Lets talk quilting frames. It's all about finding what you like, or don't like. My preference is to forgo the quilt frame and use a table, letting the overhang of the quilt be enough tensions to have a taught surface for stitching. I like to grab my quilt and pinch the surface when I'm stacking stitches. I also enjoy being able to freely turn the quilt around when the design calls for it. And another perk to not using a frame is taking the quilt outside, or on a trip. However, I use a quilt frame when I lack the table space. It's ergonomic and comfortable to have the work upright, especially for long stretches of time. It's also motivating to see the work all ready to go and moving through the work at a methodical pace.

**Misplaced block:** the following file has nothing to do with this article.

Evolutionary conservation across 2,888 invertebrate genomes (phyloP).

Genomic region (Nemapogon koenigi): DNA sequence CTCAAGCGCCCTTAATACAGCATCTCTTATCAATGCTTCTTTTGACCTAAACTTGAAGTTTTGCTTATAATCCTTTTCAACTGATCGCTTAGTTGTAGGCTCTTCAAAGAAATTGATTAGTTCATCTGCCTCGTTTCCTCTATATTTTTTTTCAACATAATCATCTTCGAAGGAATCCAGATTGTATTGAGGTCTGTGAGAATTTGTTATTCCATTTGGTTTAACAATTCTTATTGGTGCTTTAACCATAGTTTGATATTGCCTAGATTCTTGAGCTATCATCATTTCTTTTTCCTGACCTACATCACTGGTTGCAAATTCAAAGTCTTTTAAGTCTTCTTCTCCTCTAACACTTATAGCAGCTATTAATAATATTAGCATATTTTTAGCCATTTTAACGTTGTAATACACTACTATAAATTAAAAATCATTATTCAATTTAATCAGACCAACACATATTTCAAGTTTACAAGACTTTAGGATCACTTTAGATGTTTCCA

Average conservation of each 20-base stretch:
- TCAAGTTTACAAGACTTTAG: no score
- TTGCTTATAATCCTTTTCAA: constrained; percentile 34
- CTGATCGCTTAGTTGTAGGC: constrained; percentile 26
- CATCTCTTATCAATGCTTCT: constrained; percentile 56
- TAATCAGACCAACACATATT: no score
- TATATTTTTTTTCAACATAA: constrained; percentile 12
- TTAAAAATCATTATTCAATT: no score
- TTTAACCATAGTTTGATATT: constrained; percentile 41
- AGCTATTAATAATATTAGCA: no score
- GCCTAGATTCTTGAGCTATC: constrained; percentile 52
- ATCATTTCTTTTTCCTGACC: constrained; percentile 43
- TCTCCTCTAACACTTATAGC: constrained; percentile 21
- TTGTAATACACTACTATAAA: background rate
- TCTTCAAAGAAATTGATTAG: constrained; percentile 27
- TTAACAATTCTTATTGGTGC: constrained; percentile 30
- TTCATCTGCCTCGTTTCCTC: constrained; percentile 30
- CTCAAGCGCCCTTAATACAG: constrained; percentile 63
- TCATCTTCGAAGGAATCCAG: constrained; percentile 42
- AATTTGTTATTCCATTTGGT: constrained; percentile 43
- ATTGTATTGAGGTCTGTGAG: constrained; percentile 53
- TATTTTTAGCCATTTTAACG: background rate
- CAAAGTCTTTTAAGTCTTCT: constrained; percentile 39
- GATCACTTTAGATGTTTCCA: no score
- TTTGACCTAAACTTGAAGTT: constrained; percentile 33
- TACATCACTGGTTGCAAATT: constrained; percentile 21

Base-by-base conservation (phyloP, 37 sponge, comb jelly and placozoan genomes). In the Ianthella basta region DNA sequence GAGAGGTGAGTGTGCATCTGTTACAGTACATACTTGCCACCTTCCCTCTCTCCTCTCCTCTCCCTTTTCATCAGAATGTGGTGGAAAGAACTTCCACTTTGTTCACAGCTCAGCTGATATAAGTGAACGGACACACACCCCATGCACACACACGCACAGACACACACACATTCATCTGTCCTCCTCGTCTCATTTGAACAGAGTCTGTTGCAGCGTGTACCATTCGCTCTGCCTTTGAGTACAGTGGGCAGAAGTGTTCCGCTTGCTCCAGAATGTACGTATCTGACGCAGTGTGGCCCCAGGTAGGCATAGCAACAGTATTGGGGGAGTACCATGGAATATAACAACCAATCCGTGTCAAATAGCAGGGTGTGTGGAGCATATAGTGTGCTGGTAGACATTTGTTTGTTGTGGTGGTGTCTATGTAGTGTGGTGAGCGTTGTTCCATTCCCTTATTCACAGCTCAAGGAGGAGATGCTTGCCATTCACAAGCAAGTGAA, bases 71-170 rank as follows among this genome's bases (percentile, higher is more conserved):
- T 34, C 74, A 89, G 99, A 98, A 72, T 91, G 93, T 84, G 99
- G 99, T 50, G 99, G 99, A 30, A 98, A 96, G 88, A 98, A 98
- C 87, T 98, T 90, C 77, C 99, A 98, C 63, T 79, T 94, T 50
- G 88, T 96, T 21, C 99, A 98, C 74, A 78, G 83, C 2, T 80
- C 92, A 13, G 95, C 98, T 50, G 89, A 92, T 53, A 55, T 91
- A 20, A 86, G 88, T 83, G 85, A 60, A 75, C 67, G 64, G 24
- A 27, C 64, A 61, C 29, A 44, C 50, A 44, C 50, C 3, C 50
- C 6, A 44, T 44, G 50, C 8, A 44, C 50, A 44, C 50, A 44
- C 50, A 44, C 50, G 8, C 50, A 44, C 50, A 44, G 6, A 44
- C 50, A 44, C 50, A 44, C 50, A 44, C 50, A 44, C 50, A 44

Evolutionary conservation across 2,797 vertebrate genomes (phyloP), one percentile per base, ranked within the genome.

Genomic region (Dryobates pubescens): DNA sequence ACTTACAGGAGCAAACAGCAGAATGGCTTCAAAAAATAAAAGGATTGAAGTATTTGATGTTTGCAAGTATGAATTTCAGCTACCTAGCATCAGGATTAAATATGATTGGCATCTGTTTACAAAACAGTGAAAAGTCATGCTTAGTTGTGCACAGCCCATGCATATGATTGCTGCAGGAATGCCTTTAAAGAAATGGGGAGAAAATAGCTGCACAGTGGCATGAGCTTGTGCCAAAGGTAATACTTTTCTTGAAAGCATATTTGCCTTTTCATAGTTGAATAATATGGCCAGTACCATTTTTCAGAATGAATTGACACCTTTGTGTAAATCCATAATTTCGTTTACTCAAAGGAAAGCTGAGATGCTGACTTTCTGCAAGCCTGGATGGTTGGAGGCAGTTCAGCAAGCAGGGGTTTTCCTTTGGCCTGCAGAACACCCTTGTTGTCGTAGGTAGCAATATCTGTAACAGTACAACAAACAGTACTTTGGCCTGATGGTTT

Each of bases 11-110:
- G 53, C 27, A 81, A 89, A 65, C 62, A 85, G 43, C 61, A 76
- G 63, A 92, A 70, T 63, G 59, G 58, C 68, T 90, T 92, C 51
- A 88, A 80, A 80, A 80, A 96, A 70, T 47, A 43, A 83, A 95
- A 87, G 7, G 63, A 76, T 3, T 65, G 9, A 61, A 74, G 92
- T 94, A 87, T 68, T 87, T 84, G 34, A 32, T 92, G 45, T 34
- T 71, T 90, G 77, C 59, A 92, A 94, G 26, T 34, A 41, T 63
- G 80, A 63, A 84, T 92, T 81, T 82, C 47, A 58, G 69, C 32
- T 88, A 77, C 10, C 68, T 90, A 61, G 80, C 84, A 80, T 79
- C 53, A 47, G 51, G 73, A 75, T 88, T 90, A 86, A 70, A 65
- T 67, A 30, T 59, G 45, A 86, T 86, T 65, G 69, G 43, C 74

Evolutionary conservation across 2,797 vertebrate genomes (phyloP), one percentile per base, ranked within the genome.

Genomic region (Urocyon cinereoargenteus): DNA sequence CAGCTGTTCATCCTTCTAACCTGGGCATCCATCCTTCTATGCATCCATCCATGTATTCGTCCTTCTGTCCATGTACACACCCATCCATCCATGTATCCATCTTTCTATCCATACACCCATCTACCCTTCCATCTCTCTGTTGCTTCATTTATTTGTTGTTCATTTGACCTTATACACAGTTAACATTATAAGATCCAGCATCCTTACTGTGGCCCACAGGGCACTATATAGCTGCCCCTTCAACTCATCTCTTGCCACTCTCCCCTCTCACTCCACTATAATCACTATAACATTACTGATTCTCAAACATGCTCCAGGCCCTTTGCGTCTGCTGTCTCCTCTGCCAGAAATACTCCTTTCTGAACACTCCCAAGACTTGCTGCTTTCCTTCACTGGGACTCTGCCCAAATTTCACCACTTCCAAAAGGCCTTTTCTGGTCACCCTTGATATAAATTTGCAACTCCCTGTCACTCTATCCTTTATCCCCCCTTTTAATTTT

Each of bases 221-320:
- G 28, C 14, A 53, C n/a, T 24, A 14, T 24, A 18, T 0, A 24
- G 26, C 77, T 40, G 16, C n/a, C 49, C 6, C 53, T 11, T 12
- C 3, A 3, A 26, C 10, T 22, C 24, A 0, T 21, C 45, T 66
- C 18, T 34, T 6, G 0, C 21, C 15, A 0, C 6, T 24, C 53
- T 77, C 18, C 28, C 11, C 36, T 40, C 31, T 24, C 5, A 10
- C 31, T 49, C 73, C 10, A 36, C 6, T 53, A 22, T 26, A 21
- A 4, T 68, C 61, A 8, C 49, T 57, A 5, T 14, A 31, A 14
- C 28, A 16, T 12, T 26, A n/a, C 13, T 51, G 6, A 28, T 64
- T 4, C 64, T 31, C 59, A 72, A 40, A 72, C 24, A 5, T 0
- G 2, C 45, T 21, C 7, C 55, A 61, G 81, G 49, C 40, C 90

I found a vintage Sears Roebuck quilt frame on criaigslist and like it! It's simple and pivots upright for a comfortable posture while stitching. It only has 2 leader bars, which I prefer over the 3 since I prefer basting my quilt before stitching.
I've tried out the Grace EZ3 quilting frame and realized it is not the quilting frame for me. On the marks of functionality, I do not like to separate my 3 quilt layers, so I do not use the 3 leader cloth bars. The 3 rail system is intended to be a time saver but not for me. If I do not baste or pin my 3 quilt layers together I find that the layers will shift and bunch up, which is no good. I end up not using the frame as advertised, and just draping my quilt over top of the frame to get it off my lap while I stitch. Even though it will adjust to fit all quilt sizes (crib-king), I am turned off by it's bells and whistles. I like that it is made out of wood but the plastic knobs are disappointing.